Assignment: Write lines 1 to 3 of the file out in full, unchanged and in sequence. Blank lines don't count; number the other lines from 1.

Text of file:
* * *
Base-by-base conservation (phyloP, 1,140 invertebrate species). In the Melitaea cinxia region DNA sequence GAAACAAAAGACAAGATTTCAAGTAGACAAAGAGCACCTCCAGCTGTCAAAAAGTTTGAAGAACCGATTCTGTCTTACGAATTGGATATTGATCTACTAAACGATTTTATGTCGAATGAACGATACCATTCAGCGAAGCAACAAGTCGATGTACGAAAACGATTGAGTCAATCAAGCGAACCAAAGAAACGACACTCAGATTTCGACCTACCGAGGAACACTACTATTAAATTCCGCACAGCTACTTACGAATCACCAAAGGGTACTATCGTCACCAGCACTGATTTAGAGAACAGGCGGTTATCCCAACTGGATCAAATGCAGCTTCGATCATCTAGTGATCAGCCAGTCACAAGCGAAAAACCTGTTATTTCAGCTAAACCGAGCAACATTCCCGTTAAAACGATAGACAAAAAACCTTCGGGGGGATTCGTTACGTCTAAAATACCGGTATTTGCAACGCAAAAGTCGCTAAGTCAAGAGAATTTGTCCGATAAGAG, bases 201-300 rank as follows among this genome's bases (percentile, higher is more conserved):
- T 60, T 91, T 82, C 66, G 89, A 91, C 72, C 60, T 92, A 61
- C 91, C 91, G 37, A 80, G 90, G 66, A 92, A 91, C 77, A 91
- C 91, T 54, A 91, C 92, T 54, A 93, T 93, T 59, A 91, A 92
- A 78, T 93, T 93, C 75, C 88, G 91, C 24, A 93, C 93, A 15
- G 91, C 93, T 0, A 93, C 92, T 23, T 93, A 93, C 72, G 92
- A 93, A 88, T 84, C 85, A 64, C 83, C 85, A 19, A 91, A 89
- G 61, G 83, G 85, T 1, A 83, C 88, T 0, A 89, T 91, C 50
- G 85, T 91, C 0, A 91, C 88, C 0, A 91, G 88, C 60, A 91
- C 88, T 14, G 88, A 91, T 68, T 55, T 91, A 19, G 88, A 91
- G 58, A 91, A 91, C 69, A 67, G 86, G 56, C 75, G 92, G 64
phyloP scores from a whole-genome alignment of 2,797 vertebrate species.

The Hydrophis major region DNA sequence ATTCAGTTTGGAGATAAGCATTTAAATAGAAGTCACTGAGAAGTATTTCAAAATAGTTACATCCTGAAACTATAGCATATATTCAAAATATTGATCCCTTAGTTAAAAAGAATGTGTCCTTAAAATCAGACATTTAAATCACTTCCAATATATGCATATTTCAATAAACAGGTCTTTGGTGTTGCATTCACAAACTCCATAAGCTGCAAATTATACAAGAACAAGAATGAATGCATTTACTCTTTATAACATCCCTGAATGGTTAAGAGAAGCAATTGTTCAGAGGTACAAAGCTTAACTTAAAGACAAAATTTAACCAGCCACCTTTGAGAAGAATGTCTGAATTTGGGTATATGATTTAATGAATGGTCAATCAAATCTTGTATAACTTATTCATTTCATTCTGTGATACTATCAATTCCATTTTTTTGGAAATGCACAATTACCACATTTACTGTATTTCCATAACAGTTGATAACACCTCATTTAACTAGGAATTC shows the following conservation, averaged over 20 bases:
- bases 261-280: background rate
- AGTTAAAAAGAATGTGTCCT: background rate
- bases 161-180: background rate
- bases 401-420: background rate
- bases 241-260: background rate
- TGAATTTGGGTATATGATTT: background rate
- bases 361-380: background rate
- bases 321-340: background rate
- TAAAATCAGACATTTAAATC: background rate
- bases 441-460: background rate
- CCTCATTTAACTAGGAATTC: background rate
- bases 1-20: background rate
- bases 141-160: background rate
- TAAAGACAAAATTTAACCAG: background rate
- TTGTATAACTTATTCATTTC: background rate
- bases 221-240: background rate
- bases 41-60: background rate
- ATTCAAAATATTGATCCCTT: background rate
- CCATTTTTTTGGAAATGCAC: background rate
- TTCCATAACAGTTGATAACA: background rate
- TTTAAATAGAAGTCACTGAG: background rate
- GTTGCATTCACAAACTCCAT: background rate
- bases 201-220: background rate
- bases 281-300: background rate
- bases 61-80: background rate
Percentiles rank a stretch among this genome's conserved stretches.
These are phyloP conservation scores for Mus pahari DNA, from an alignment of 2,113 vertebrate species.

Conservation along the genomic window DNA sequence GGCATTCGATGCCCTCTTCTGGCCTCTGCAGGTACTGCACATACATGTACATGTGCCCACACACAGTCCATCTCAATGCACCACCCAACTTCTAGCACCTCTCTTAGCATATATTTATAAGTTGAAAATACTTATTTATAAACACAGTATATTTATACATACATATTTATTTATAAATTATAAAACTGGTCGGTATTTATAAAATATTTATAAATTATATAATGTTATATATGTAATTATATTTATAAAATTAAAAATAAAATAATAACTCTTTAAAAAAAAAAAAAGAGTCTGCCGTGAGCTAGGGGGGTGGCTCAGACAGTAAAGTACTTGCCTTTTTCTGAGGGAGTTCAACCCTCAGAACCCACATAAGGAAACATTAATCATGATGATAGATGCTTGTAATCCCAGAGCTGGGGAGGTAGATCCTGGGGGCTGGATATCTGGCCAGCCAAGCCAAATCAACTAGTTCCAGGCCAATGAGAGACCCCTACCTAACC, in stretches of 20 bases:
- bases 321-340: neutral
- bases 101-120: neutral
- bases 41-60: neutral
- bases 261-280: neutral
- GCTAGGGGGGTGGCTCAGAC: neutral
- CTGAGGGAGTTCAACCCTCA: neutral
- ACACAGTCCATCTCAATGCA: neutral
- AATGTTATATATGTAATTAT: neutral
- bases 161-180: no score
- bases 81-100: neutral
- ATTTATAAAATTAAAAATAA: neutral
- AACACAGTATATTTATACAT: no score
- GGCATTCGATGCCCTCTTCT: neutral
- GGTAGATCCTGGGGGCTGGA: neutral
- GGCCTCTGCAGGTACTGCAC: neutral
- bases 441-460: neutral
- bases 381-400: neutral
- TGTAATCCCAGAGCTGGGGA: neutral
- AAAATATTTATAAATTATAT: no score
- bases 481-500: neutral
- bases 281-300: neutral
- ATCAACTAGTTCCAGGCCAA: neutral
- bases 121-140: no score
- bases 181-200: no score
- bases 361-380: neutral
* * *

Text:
Base-by-base conservation (phyloP, 1,140 invertebrate species). In the Melitaea cinxia region DNA sequence GAAACAAAAGACAAGATTTCAAGTAGACAAAGAGCACCTCCAGCTGTCAAAAAGTTTGAAGAACCGATTCTGTCTTACGAATTGGATATTGATCTACTAAACGATTTTATGTCGAATGAACGATACCATTCAGCGAAGCAACAAGTCGATGTACGAAAACGATTGAGTCAATCAAGCGAACCAAAGAAACGACACTCAGATTTCGACCTACCGAGGAACACTACTATTAAATTCCGCACAGCTACTTACGAATCACCAAAGGGTACTATCGTCACCAGCACTGATTTAGAGAACAGGCGGTTATCCCAACTGGATCAAATGCAGCTTCGATCATCTAGTGATCAGCCAGTCACAAGCGAAAAACCTGTTATTTCAGCTAAACCGAGCAACATTCCCGTTAAAACGATAGACAAAAAACCTTCGGGGGGATTCGTTACGTCTAAAATACCGGTATTTGCAACGCAAAAGTCGCTAAGTCAAGAGAATTTGTCCGATAAGAG, bases 201-300 rank as follows among this genome's bases (percentile, higher is more conserved):
- T 60, T 91, T 82, C 66, G 89, A 91, C 72, C 60, T 92, A 61
- C 91, C 91, G 37, A 80, G 90, G 66, A 92, A 91, C 77, A 91